More than 92,000 polling stations will be operating this Sunday for the national poll to elect a new Government. Seven million new voters, eligible since the last poll in 2011, will make a new impact on the election results making predictions more complex than in the past.

Election results will start dribbling out of smaller polling booths just an hour after voting in this Sunday’s national election.

Voting will close at 5pm on Sunday, according to the Election Commission.

The EC secretary-general Jarungvith Phumma says results can be expected in less than an hour from smaller polling stations, adding that unofficial results from at least 95 per cent of the polling stations should be ready by 8pm on Sunday.

These results will reveal the number of constituency seats won by each party, but figures on party-list seats will not be released until after the EC has officially endorsed the election results, Jarungvith added.

“The agency will not do the calculations to find out the number of party-list MPs on Sunday. Also, numbers may change, especially if by-elections are required or if ballots need to be recounted in some areas. We can only reveal the results once we have endorsed the votes,” he said.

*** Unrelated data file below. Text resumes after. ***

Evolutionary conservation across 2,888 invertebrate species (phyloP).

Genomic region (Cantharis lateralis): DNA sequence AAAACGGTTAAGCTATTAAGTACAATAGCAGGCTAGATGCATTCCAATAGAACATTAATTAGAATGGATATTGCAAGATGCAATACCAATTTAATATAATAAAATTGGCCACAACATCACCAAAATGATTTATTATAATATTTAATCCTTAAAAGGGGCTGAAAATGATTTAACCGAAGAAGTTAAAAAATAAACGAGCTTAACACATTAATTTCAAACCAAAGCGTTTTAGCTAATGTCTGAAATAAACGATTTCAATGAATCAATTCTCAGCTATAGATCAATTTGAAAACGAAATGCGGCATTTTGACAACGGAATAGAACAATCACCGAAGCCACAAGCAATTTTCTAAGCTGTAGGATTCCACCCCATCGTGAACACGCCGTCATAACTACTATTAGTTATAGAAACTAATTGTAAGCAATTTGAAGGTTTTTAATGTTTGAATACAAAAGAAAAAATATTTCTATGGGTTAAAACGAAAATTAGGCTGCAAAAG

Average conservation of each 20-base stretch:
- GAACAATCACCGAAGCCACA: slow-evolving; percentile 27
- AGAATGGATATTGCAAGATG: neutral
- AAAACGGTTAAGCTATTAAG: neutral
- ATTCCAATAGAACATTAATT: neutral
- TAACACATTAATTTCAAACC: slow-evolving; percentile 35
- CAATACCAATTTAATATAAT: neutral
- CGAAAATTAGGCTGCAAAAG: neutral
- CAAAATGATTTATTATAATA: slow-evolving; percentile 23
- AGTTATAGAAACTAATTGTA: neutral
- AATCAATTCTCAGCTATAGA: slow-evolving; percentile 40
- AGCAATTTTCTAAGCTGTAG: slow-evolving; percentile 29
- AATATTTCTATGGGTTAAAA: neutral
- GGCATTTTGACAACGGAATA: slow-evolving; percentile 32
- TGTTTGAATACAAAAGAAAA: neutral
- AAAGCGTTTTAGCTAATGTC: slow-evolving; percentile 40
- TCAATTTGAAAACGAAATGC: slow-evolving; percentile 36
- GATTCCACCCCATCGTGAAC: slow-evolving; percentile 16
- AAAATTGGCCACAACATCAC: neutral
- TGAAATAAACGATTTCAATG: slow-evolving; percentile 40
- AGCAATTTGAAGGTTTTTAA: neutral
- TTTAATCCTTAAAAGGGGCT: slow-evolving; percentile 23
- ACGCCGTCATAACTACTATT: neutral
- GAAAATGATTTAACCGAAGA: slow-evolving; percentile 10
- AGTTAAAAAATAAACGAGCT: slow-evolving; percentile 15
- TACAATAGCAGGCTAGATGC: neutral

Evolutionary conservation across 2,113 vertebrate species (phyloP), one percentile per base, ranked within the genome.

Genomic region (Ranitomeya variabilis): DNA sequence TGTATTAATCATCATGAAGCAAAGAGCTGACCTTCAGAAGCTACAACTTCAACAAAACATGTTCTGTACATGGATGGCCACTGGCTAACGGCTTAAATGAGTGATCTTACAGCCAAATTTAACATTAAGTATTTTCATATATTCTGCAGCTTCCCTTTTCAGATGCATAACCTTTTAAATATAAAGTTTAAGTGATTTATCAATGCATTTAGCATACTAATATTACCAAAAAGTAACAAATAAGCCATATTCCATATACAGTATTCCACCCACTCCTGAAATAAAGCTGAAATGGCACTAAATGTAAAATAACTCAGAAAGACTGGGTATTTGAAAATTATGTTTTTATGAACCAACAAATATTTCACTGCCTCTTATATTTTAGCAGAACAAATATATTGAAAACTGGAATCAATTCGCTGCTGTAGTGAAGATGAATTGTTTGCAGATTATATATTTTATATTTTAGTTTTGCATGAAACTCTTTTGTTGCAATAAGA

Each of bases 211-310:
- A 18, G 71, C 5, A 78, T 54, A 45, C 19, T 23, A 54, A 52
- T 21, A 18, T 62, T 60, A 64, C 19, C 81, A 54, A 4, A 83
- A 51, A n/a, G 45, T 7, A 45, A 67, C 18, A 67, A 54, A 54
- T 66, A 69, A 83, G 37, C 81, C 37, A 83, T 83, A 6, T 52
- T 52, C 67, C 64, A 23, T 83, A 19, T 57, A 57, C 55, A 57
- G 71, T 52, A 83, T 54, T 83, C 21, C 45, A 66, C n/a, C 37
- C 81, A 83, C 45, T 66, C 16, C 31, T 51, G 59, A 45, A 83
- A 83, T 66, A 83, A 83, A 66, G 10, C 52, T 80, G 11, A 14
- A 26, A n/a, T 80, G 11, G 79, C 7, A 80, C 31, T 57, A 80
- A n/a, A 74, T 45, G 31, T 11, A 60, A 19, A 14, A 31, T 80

A private group led by rights watchdog iLaw have launched the vote62.com website to serve as a platform for updates on election results and as a means to prevent fraud during the counting of ballots.

Those participating in ballot counting can take photographs of the counting board and post the pictures on the website, while those keeping track of the vote-count on TV or online platforms can enter tallies or upload photos on the website.

The group said the results displayed on the website will later be compared by the official results released by the EC to ensure transparency.

Meanwhile the Health Department is issuing tips advising voters to get at least six hours sleep before casting their vote.

Voters are being urged to wear light clothes because the temperature on Sunday is expected to rise up to 40C in central and northern parts of the country and up to 35 or 36 in southern areas.

SOURCE: The Nation